Carnegie Mellon Receives $5 Million Gift for Neuroscience Initiative

By Ken Walters

Just weeks after the 2014 launch of a global initiative to leverage its unique strengths to impact brain research, Carnegie Mellon University received a major boost from renowned Pittsburgh philanthropist Henry L. Hillman in the form of a $5 million gift to support CMU’s neuroscience initiative.

Launched in September 2014, CMU established BrainHub, now known as the Neuroscience Institute, to bring together global strategic partners from the government, public, private and philanthropic sectors to develop innovative computational and technological approaches for studying the links between brain and behavior. This effort has lead to new insights into topics such as cognition, learning and perception, and continues to shed light on brain disorders such as autism and Parkinson’s disease. The Neuroscience Institute leverages CMU’s well-known interdisciplinary culture, bringing together computer science, humanities, science, engineering, business, public policy and the arts to conduct research on the brain and the related fields of data science and the science of learning.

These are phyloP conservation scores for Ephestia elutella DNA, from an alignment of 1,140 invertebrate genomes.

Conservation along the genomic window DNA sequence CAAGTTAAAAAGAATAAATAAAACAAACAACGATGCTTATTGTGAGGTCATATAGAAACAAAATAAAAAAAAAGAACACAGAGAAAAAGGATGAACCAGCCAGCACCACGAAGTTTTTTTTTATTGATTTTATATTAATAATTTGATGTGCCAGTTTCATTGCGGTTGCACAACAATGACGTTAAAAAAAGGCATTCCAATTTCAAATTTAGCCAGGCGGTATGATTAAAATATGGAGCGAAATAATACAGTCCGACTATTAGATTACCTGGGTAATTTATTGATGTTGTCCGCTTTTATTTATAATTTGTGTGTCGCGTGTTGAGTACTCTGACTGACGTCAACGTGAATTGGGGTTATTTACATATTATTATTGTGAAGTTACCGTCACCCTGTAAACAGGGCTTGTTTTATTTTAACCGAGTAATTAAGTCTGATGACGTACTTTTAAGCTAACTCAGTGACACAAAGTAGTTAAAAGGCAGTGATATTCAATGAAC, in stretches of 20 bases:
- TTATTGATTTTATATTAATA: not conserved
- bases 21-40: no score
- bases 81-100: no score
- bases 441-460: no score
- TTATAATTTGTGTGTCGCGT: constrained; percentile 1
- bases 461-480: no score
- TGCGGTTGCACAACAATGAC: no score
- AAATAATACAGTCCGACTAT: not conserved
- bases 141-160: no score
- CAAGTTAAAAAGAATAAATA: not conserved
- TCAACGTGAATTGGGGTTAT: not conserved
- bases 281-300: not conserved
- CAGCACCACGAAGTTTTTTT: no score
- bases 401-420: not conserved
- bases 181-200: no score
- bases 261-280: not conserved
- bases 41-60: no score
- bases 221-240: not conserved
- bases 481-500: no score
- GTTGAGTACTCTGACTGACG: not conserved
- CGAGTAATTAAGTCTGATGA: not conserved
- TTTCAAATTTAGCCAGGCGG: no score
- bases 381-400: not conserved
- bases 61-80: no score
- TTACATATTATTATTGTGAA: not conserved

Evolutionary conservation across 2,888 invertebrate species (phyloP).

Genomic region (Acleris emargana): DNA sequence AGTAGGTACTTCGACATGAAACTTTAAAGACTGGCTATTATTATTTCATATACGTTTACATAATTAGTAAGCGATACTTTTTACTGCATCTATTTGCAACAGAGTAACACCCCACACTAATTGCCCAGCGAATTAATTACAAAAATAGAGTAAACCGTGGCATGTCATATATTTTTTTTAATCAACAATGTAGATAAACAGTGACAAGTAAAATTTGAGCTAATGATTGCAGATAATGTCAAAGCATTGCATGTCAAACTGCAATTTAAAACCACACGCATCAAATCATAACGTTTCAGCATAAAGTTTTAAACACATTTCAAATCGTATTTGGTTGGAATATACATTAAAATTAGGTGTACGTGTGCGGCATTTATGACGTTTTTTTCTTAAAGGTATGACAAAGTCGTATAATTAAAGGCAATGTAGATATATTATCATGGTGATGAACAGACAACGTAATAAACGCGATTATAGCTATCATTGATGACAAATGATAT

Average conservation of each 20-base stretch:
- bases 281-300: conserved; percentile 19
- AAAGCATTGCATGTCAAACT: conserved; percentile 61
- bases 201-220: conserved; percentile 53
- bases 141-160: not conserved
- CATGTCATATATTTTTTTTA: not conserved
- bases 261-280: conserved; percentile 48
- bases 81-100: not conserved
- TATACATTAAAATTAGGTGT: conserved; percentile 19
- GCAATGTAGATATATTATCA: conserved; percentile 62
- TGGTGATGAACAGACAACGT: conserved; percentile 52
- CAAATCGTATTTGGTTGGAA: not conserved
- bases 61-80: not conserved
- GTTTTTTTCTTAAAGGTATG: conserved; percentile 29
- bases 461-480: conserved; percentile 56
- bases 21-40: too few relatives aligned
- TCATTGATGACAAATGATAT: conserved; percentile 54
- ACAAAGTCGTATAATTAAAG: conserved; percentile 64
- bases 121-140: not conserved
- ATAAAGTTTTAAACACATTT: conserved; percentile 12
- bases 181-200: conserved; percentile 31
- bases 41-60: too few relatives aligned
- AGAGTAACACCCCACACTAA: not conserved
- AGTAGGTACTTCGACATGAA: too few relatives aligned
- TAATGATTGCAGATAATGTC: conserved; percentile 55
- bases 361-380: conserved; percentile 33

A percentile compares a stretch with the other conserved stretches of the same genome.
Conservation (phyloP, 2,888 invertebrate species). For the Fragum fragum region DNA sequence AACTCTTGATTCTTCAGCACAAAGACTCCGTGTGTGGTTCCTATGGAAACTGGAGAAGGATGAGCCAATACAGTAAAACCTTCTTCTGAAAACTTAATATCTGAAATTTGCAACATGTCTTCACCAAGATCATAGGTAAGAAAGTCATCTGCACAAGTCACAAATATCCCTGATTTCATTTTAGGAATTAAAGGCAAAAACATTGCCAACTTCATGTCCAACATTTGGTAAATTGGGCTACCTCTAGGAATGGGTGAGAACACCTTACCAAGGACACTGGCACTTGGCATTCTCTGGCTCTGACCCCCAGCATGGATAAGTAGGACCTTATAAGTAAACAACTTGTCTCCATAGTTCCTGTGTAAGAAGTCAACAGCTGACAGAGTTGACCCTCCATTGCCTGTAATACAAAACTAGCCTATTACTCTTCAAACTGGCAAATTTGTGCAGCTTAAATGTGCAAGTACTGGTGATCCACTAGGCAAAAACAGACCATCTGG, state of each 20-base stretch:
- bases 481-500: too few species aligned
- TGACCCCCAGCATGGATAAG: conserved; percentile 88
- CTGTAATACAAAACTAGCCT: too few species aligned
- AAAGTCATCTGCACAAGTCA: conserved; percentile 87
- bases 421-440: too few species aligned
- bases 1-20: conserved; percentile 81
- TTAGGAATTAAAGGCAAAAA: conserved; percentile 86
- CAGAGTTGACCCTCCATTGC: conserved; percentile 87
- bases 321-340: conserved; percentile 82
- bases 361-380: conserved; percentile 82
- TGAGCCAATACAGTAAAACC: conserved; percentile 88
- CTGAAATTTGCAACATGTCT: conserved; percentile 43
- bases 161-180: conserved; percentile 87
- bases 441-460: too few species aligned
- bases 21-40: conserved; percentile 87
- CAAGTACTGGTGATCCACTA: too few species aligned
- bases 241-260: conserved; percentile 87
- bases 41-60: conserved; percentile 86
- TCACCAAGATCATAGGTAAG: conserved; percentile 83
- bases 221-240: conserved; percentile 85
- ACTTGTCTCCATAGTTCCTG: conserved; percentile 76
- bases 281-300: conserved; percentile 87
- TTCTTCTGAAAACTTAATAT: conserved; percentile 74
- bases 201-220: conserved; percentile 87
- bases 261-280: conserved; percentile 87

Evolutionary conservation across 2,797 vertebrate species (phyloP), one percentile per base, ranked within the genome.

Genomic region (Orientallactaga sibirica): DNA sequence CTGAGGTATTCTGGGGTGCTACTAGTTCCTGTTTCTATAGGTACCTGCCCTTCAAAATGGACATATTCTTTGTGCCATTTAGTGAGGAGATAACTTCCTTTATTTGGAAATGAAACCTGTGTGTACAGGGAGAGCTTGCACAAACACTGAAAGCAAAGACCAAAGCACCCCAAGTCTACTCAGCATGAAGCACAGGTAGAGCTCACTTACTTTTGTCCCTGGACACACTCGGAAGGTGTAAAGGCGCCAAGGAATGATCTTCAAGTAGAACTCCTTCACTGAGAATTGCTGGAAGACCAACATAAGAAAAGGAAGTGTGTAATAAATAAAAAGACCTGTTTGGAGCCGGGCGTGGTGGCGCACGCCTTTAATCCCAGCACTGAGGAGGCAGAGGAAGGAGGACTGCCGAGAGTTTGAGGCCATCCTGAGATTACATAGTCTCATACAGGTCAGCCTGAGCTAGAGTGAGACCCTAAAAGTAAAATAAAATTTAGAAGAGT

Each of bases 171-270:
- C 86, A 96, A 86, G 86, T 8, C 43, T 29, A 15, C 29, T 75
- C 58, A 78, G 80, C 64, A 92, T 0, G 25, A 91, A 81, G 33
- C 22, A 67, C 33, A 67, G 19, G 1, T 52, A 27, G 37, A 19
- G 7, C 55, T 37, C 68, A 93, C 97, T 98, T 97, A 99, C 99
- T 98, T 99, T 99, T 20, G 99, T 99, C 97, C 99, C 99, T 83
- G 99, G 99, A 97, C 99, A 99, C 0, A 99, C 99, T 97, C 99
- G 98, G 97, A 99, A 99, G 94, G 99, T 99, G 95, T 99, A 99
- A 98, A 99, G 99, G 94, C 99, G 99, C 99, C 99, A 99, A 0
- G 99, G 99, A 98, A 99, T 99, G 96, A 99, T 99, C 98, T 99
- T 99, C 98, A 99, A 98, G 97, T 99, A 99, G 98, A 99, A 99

The Hillman gift provided endowment funds to help support presidential graduate fellowships in areas broadly connected to brain research. It also provided seed grants, through CMU’s ProSEED program, for innovative research projects that connect faculty from disciplines across CMU. The gift helps support the training of the next generation of brain researchers on a global scale.

Carnegie Mellon researchers are recognized for their expertise in areas that promise to pave new avenues for methods to measure and analyze both brain activity and behavior and then to link these domains through the application of cutting-edge computational tools. CMU’s neuroscience efforts also promote the dissemination and commercialization of the most promising of these advances so that they are widely used, furthering brain research, policies and practices across the globe.

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